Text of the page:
Stop projecting your racist thoughts onto other bernard.

  • Rev. Arthur L. Kirkland||

    When conservatives stop being and appeasing bigots, mainstream America will stop considering right-wingers racists.

  • bernard11||

    And Jesse is to stupid to know when to use capital letters in an abbreviation.

  • Careless||

    Can you show me where SPLC supporters leave threatening messages on people's phones?

    Wow, you really walked into that one, bernard

  • bernard11||

    I didn't walk into anything. The attack on FRC was motivated by its opposition to SSM, which bigotry was widely known regardless of anything SPLC did.

  • TwelveInchPianist||

    And you don't think people were aware of Prof Ponce's bigotry without the professor watchlist?

  • Ed Grinberg||

    "The attack on FRC was motivated by its opposition to SSM, which bigotry was widely known regardless of anything SPLC did."
    1. The dictionary defines "bigot" as "one who regards or treats the members of a group (such as a racial or ethnic group) with hatred and intolerance." I don't think you have to hate homosexuals to be opposed to SSM.
    2. You seem to be justifying the attack. We're talking about trying to kill people because you disapprove of their stated opinions. We're talking about fascism.

  • Rev. Arthur L. Kirkland||

    Not all gay-bashers are bigots? Is that because some gay-bashers are not to be held accountable for their positions consequent to superstition-laced gullibility?

  • bernard11||

    You misread.

    I'm not justifying anything. I'm merely saying that the attacker had lots of sources of information about FRC, so blaming SPLC is silly.

  • Careless||

    Oh, so the fact that he said he got them from the SPLC doesn't mean he was inspired by them, while some death threats from random people are proof that professorwatch is sending death threats.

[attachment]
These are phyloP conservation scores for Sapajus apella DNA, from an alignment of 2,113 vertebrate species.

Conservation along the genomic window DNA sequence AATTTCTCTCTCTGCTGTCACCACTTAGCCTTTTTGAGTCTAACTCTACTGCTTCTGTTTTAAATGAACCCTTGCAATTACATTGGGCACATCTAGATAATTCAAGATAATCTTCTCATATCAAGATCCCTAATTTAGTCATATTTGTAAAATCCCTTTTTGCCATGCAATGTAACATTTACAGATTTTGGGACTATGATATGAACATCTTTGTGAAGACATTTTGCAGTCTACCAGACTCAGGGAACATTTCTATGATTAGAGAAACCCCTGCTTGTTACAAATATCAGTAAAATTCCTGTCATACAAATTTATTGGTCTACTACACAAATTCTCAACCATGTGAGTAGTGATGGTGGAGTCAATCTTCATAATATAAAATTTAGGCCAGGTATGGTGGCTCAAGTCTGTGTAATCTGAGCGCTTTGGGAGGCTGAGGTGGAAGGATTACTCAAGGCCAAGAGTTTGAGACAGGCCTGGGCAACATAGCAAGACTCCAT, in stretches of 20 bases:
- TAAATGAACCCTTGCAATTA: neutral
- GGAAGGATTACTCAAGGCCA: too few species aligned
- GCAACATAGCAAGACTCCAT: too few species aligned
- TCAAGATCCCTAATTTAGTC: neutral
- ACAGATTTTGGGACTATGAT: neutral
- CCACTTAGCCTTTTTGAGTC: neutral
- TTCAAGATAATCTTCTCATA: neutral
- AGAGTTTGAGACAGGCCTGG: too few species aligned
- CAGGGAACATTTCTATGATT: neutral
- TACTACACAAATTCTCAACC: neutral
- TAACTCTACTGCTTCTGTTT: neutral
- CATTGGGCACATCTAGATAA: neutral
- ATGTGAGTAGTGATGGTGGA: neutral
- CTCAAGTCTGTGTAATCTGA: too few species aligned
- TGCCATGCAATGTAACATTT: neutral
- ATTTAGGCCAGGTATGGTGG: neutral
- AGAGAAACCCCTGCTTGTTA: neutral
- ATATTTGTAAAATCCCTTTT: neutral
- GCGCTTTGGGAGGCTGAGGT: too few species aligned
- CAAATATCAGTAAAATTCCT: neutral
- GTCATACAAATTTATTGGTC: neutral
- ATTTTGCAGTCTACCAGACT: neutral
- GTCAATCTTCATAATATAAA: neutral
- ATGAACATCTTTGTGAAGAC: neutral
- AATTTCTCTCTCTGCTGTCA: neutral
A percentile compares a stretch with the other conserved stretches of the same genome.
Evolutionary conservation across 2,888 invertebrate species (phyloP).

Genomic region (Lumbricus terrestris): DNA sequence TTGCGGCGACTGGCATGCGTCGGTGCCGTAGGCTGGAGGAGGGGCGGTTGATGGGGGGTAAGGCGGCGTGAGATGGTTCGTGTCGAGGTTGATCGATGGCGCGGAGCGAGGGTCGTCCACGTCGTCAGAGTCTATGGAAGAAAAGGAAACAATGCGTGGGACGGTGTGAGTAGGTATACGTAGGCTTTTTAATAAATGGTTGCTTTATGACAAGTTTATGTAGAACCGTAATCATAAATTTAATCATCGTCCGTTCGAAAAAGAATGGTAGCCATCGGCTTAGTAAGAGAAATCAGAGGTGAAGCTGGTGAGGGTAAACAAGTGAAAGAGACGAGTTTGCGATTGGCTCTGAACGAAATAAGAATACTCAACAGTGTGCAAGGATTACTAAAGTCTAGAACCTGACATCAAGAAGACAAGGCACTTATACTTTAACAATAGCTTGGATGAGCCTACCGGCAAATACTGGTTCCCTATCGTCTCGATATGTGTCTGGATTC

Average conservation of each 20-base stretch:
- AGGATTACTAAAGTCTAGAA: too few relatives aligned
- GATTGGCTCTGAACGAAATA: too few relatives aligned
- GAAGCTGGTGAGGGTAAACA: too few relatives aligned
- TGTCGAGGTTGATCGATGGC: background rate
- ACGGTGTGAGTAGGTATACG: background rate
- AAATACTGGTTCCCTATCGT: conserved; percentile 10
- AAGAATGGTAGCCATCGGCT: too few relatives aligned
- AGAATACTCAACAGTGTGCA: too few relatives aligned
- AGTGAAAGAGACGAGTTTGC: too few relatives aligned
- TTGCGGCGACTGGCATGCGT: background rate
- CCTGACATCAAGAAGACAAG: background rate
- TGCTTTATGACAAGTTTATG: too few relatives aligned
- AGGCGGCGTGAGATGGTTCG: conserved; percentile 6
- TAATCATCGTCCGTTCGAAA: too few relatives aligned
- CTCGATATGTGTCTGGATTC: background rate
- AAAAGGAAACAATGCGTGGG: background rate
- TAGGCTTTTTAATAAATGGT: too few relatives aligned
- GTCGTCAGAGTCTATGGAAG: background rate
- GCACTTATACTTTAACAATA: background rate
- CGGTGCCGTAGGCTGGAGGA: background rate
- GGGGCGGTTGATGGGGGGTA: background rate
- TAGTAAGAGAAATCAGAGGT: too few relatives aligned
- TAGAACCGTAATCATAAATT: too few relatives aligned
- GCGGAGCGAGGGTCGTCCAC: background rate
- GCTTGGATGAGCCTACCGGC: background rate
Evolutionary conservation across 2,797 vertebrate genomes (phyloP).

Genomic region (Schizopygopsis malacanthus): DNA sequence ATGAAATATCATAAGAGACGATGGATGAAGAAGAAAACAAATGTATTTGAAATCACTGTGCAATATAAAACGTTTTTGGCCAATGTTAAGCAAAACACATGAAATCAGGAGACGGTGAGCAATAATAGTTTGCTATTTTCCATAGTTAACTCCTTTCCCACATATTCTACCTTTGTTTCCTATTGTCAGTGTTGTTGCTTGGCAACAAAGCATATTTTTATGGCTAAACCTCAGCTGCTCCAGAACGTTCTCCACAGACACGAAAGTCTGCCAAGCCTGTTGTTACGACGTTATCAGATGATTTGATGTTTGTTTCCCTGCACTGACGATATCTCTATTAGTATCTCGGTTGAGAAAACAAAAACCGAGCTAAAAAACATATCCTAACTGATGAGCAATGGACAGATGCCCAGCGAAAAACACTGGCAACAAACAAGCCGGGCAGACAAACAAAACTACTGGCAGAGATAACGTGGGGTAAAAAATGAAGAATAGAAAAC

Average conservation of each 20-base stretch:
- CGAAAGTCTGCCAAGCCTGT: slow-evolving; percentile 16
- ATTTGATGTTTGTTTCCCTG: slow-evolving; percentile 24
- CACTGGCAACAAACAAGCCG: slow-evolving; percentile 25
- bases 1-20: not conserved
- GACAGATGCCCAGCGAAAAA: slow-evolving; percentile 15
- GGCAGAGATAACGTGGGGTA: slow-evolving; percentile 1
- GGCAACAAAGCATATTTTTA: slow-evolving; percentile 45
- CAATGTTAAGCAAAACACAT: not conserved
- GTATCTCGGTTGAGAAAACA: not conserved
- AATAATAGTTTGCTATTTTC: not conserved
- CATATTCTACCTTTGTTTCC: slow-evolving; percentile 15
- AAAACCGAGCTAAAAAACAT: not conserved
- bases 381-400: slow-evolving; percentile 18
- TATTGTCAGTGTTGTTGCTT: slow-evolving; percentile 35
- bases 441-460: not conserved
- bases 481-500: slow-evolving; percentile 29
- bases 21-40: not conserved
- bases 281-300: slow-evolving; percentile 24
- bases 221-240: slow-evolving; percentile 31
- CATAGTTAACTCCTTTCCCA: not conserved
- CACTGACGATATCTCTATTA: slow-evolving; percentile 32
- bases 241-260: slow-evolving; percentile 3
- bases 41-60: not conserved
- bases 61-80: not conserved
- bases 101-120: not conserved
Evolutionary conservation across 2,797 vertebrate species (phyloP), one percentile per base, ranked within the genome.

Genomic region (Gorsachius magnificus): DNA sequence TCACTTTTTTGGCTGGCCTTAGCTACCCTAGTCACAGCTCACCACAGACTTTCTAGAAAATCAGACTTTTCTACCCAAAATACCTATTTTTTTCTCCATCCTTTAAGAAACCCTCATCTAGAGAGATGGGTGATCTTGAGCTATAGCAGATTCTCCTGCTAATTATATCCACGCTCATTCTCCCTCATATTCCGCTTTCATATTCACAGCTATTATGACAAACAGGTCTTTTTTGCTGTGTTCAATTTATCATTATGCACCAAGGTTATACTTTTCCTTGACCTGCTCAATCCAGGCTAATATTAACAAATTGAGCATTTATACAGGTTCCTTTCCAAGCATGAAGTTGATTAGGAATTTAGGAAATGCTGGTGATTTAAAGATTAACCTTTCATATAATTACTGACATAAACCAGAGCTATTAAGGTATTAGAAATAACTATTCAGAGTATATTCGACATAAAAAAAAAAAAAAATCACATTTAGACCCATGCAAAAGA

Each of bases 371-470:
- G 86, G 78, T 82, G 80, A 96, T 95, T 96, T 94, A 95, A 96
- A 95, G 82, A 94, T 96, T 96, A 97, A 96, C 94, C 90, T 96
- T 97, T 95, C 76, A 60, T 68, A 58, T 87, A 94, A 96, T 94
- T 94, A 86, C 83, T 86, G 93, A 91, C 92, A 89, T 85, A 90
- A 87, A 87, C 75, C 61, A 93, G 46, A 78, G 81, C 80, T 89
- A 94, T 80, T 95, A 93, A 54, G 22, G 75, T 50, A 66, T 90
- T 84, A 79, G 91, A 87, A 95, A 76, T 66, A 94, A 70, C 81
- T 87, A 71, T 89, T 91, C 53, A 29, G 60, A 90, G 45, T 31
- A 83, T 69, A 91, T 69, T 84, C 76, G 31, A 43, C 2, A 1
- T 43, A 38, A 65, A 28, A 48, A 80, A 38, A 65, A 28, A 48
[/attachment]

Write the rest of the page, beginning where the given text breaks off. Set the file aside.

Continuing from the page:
• Careless||

    You're also making the bizarre implied claim that because there are other people out there doing things similar to what SPLC does, they're not responsible for what they do, while the whole group of professorwatch, campusreform, etc are all responsible for what someone who reads any one of them does.

  • bernard11||

    And you are claiming that, gee, this thing happened with SPLC and therefore all the stuff that happens with PW is OK.

    Read my comments. My accusation is not that Eugene is spreading falsehoods. It is that he takes what seems to be a very one-sided view of things, criticizing those on the left but saying nothing about those on the right, and that at least once he gave a pass to a serious misrepresentation of an incident by his allies.

  • David Nieporent||

    The shooter expressly cited the SPLC's categorization of it as a hate group as his motive.

    And you should really apologize for your mistaken accusation that Jesse used an ethnic slur.

  • bernard11||

    1. You are correct about the latter. I hereby apologize.

    2. Whatever the shooter said, or where he got his motivation, we are talking about one incident as opposed to many. This is standard deflection - "whataboutery." It's nonsense. Gee, Obama once lied about something, so Trump's steady stream of falsehoods is OK, for example.

  • AustinRoth||

    Provide a link please to prove your case. Otherwise it is Fake News.

    About the only death threats I have seen come from the left. But left or right, death threats should be dealt with as a criminal matter.

  • bernard11||

  • SimonP||

    About the only death threats I have seen come from the left.

    So, what's a more plausible explanation for this pattern you've witnessed:

    (i) It fully reflects the reality of who is leaving death threats for whom; or
    (ii) Your sources of news/information may not be giving you a full picture?

    For bonus points, you might ask yourself what a random commenter (i.e., virtually anyone else reading your comments) would think is the most likely explanation for your self-reported pattern of observation?

  • y81||

    I am sure that Prof. Volokh is opposed to death threats. Publicizing the views of people in power, however, is an entirely legitimate activity.

  • JesseAz||

    Yes. Publicizing attempted student indoctrination should be hidden and out of public view....

  • bernard11||

    If you don't like it, it's "indoctrination." Is that what you think, oh mighty champion of free debate and expression?

    The spics are probably behind it all, anyway, or maybe the kikes and n****rs. Right, Jesse?

  • VinniUSMC||

    You're a fucking moron. He typed SPLC but the P, L, and C were lowercase (OMG?!). He didn't type "spic". That was your own projection, idiot.

  • Ridgeway||

    Bernard seems to be a bit niggardly with presumptions of good faith.

  • Careless||

    Professorwatch is sending out death threats? that's a serious accusation, bernard. Links?

  • bernard11||

    They are clearly, and predictably, enabling death threats and other forms of harassment.

    And let me clarify the point I am trying to make.